Edmond, OK

I decided when I went down the rebuild path for this website that I would install Google Analytics. It’s kind of neat to see where I get visitors from.

The results have been fairly typical: Hits every day…Traffic from Facebook, Google searches, some people from JWSound checking me out, etc.

It seems my most read blog post this far has been about some work I did this past Spring, involving licensing for a museum exhibit. Apparently, there aren’t that many examples or descriptions of the innerworkings of most favored nation (MFN) licensing deals. I will have to write more about this.

Aside from the front page, people seem to look at what is under ‘For Sale/Rent’…Not so much ‘Services’, which is where I make the bulk of my living these days.

Then there is an anomaly: Edmond, OK.

Starting June 19, 2010, someone has been searching via Google for “MFN for master use and synch license.” They then click on the link to my website, but don’t look at any other page. This is repeated daily, sometimes multiple times. This person is on a Cox Cable connection, is in Edmond OK, runs Firefox on Windows, and is a puzzle.

Anyway, Google Analytics is a fun distraction, if a bit stalker-ish.

On pride…

My little brother just graduated from high school. After a few years at ACMA (the Arts & Communication magnet high school in Beaverton), he has graduated, and is off to Southern Oregon University to study theatre and music.

Over the past couple years, he has performed at theaters around Portland, traveled as part of a Jazz band, and done some really innovative tech and sound work.

I would like to think that I’ve done something to aid in his success, or at least served as a minor inspiration.

Congrats Kevin!

How’s that supply chain working for you now?

The boring thing to call this post is Supply chain comparisons in commodity versus specialty products. The fun thing would be Dell, you screwed up.

See, Dell recently ended up shipping servers with malware in the firmware. The firmware. The very heart of the machine. Servers. Not consumer computers, but machines business rely on to actually, well, do business.

In the film and music industries, there are a lot of gearheads, myself included. We require reliability and manufacturer support, because it really sucks when a $50,000/hour shoot comes grinding to a halt because a $0.25 connector failed. We look for quality, because spending $5 instead of $0.25 on a connector seems like a great deal, in the face of $50,000/hour downtime.

At any rate, in the film and audio industries, outside the fiercely ‘indie’ realm, the professionals look for quality and pay for it. From Altman for lights to Manley Labs for outboard audio gear to Zaxcom for digital production recorders and wireless, quality is the supreme factor, because it is cheaper in the long run.

So what does this all have to do with Dell? Let’s do a little comparison:

Company 1: Kudelski SA

We can look at certain devices like the Nagra VI recorder (link to David Waelder’s excellent review), and appreciate a lot of details: The Nagra VI is, of course, made in Switzerland by the Kudelski Group’s NagraVision SA division, a company with a very long history in recording technology and data security. They made cold-war spy gear. They made the Nagra tape machines, the standard production recorder for decades.

The Nagra VI recorder is made by a largely vertically integrated company. The metal case, the circuit boards, the firmware programming, even the transformer winding…It’s all done by NagraVision inhouse, not a subsupplier. The few things that are subbed are obtained from equally quality-obsessed companies. Take a look at this factory tour. They consider the aesthetics of everything: What will the knob feel like after a 200 day shooting schedule? Will the transformers work in Death Valley one week and on Denali the next?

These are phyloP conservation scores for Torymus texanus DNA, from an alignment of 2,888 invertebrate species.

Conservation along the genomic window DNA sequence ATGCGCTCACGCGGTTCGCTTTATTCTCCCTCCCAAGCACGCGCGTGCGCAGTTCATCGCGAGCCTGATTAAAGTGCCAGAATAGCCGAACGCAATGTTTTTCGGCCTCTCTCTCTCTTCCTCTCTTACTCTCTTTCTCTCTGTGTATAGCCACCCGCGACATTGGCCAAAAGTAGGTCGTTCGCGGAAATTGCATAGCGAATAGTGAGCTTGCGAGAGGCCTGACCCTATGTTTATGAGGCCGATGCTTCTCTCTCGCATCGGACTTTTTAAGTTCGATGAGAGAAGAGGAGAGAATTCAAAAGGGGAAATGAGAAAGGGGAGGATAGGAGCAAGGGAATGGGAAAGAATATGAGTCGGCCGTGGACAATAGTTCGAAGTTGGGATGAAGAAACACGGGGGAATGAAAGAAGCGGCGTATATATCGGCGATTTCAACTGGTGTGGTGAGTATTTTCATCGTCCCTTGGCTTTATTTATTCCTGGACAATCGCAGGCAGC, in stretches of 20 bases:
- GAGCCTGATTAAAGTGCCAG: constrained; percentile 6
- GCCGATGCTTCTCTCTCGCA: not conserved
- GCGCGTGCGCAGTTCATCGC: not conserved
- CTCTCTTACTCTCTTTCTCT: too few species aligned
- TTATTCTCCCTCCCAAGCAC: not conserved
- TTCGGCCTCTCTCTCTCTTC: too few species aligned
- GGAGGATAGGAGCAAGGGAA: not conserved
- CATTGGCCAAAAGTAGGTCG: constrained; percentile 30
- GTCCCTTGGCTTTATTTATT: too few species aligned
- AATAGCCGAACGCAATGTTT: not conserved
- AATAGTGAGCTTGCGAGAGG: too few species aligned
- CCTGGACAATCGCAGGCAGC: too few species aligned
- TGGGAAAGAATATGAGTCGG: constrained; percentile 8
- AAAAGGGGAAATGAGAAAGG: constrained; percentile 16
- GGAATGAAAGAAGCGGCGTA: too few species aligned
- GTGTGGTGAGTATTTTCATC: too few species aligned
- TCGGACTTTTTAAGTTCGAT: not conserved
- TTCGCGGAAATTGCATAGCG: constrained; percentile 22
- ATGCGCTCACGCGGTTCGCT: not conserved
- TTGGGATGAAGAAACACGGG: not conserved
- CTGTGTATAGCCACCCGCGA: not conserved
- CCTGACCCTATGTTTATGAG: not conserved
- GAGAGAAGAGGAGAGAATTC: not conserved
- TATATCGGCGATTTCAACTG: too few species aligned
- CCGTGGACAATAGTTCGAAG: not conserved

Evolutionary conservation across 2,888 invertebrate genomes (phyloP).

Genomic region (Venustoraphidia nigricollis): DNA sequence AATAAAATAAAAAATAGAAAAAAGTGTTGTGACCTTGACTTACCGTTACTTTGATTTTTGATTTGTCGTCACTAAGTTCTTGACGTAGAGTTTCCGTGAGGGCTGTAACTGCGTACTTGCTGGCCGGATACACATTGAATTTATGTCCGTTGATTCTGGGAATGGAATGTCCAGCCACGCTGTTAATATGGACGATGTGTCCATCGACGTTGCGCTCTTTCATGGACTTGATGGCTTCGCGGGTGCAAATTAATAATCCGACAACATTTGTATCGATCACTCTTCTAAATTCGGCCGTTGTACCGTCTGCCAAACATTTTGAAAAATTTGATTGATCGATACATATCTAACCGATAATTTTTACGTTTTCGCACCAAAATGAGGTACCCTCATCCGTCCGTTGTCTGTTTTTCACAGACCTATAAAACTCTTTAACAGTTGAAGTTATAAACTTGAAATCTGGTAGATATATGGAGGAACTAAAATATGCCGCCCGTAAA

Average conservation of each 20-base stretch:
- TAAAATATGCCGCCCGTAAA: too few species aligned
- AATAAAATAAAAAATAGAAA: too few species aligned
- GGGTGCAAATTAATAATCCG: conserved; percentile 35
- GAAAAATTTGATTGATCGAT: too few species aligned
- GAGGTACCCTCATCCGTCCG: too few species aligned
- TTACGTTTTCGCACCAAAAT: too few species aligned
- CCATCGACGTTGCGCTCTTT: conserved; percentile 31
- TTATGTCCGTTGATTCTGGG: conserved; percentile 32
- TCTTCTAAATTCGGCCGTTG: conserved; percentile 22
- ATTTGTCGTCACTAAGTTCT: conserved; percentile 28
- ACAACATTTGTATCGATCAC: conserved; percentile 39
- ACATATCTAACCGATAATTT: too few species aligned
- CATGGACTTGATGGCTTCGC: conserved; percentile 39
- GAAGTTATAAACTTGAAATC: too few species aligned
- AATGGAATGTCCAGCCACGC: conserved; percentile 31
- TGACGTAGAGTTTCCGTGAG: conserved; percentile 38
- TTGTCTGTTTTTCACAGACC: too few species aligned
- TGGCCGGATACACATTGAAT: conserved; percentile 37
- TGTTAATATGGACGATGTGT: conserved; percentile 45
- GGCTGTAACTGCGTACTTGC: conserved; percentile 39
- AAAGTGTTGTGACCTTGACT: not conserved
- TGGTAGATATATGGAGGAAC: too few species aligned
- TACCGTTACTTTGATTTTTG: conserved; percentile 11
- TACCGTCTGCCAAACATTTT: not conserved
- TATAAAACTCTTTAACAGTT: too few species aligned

Now, the other interesting thing about the Nagra VI is the core processor choice. They started using and programming their own FPGAs in the 80s with their first digital products. NagraVision sources the chip from Altera (Specifically, Altera’s Korean plant), but they program it and write the firmware themselves, and have complete control over the code. Altera does nothing buy deliver a blank slate. There is more info here (PDF).

End result: Someone working on a feature film, or recording that once-in-a-lifetime concert tour can rest assured that the Nagra VI will work.  Not only will it work, but you feel the Swiss engineering in every facet of the machine…decades of experience and quality engineering lineage wrapped up into a single small package.

The choice to buy a Nagra (or Zaxcom, Schoeps, Neumann, Sound Devices, and other quality gear) is easy when the cost of the equipment is virtually nothing compared to the cost of failure. Your cheap recorder died on set? Took a bunch of takes with it? Well, a single day of ADR with an A-list actor, the director and entourage costs as much or more than a Nagra VI (list: about $8,000 USD).

Company 2: Dell

How does this relate to Dell? Well, simply put, Dell doesn’t have control over their own production, engineering, supply chains or much else that actually is a Dell computer…

Dell has had to scramble recently to get replacement firmware to their customers. It seems that somewhere along their vast supply chain, some servers ended up with malware on them.  Instead of managing firmware in-house, as Nagra does, Dell seems to let someone else handle the brain of the hardware, as well as many other critical components like power supplies. Big mistake. Y’all lost the soul of the machine. Your users don’t seem happy either.

Dell is no stranger to quality issues: The Optiplex had it’s share of problems, and Dell didn’t recall them.

So what is Dell?  They are a marketing and support firm, not a manufacturer.

Is it better to buy a computer from a marketing company with support division, or from a company that is in the business of designing and manufacturing computers?